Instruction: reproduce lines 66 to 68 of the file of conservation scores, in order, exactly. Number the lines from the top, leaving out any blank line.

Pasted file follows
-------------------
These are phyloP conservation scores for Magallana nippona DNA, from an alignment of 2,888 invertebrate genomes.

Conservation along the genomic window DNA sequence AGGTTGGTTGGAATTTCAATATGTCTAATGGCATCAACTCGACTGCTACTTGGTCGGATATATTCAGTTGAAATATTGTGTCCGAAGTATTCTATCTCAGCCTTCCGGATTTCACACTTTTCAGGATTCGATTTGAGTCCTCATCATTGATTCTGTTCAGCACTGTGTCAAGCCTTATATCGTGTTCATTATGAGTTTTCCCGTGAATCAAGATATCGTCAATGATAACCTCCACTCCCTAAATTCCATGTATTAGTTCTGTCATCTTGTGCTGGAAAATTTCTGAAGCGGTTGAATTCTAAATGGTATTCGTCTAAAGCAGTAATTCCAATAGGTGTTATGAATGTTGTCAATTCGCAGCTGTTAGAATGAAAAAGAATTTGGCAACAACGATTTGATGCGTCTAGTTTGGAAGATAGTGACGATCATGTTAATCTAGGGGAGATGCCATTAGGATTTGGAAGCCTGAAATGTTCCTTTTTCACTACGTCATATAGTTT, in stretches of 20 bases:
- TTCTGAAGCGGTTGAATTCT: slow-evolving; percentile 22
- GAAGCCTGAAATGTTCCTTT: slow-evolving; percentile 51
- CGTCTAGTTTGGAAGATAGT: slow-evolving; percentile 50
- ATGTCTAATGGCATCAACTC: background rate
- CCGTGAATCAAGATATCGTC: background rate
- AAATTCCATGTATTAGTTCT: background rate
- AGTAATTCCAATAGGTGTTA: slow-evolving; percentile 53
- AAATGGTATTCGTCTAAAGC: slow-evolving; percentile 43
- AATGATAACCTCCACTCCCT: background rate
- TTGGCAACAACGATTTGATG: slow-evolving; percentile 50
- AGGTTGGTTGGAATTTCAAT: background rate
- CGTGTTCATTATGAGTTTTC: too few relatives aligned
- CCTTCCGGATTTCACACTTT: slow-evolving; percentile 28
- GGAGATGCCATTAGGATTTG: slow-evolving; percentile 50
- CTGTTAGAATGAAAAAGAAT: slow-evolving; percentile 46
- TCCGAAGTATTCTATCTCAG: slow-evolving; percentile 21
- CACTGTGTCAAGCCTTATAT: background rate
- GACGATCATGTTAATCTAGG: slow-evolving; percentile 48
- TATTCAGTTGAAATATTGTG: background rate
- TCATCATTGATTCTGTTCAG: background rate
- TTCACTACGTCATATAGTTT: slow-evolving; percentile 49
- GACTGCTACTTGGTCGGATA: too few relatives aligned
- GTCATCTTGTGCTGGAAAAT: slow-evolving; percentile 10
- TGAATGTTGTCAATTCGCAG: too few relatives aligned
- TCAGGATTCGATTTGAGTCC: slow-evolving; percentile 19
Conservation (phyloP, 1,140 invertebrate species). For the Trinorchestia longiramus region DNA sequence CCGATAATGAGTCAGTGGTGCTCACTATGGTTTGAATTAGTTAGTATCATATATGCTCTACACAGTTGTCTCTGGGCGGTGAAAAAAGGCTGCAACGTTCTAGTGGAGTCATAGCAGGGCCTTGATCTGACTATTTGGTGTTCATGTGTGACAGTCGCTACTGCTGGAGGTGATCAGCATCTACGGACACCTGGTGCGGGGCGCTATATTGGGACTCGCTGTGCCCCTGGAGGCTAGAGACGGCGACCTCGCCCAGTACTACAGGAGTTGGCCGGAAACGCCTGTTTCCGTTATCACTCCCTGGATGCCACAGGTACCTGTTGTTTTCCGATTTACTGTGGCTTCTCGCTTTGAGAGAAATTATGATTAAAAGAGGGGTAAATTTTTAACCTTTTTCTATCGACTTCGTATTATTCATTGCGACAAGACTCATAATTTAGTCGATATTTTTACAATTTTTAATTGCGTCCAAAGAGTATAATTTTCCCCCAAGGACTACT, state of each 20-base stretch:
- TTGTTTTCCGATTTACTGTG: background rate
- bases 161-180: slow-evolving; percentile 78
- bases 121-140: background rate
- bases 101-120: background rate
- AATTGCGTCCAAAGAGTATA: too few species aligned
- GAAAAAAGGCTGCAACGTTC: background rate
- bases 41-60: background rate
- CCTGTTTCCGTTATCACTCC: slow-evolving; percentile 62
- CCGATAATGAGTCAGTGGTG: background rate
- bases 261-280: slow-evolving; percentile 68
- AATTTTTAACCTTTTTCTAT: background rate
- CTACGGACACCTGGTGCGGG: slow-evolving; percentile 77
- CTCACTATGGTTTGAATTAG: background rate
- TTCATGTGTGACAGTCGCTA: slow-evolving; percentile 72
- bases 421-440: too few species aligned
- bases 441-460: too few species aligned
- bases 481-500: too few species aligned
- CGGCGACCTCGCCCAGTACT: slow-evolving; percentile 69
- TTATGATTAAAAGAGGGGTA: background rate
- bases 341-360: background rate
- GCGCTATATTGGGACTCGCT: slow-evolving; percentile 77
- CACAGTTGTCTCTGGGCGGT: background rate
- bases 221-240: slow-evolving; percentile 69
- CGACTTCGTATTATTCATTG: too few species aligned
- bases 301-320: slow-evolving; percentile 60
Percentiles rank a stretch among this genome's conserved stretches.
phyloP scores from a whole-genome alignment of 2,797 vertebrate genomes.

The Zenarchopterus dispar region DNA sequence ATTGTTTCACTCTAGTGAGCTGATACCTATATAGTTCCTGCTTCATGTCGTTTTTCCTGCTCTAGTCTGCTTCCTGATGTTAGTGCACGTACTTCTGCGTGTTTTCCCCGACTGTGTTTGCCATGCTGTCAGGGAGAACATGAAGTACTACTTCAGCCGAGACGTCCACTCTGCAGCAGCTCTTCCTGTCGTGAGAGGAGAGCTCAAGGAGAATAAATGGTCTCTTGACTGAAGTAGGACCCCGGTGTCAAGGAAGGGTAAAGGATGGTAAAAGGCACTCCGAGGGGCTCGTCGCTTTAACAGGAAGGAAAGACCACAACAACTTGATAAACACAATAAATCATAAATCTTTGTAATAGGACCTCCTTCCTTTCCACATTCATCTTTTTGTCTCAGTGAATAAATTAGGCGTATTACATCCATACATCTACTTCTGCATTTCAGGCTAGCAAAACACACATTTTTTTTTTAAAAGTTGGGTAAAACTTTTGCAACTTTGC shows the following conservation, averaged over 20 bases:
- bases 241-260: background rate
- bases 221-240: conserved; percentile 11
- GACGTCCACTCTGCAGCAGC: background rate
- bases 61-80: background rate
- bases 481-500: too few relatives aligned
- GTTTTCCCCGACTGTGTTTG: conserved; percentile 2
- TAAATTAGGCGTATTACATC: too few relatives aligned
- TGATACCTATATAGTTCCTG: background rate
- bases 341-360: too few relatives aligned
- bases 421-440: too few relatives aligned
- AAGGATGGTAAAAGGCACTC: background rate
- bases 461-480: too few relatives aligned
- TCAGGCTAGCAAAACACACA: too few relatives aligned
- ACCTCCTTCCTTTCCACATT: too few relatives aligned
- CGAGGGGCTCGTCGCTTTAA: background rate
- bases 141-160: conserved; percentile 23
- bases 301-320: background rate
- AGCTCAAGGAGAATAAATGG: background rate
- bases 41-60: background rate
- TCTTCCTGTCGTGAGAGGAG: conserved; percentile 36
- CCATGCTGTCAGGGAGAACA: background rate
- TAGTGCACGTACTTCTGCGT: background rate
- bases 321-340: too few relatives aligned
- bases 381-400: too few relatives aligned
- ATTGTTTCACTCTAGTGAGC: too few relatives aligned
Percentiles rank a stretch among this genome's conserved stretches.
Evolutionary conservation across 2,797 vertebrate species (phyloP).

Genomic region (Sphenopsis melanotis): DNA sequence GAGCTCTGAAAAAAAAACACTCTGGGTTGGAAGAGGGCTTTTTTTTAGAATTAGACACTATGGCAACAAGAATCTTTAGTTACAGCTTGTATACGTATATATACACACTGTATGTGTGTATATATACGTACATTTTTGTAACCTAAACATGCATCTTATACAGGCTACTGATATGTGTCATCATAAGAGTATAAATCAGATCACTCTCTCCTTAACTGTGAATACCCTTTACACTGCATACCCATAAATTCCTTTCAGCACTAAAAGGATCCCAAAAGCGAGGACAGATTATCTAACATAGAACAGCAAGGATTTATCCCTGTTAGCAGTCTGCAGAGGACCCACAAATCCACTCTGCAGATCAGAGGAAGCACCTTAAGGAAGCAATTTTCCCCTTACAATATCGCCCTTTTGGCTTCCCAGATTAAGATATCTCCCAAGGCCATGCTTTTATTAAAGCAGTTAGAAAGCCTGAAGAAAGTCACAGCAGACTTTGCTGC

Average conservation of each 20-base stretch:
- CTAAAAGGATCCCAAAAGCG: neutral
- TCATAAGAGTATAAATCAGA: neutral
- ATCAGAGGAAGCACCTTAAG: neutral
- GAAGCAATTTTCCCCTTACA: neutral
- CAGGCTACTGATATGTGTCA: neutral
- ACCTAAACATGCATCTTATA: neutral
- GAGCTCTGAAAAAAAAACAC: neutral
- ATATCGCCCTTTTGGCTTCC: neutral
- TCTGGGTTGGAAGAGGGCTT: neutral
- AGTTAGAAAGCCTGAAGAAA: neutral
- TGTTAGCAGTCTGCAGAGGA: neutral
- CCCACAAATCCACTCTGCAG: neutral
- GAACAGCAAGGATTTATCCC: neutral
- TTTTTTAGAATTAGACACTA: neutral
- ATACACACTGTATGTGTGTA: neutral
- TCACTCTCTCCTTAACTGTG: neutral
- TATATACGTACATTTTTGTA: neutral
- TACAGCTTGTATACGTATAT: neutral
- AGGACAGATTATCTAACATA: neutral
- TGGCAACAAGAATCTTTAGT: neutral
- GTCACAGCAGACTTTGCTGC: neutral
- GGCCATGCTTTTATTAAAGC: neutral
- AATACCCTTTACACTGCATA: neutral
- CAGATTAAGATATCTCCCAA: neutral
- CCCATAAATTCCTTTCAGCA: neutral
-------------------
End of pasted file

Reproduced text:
- bases 421-440: too few relatives aligned
- AAGGATGGTAAAAGGCACTC: background rate
- bases 461-480: too few relatives aligned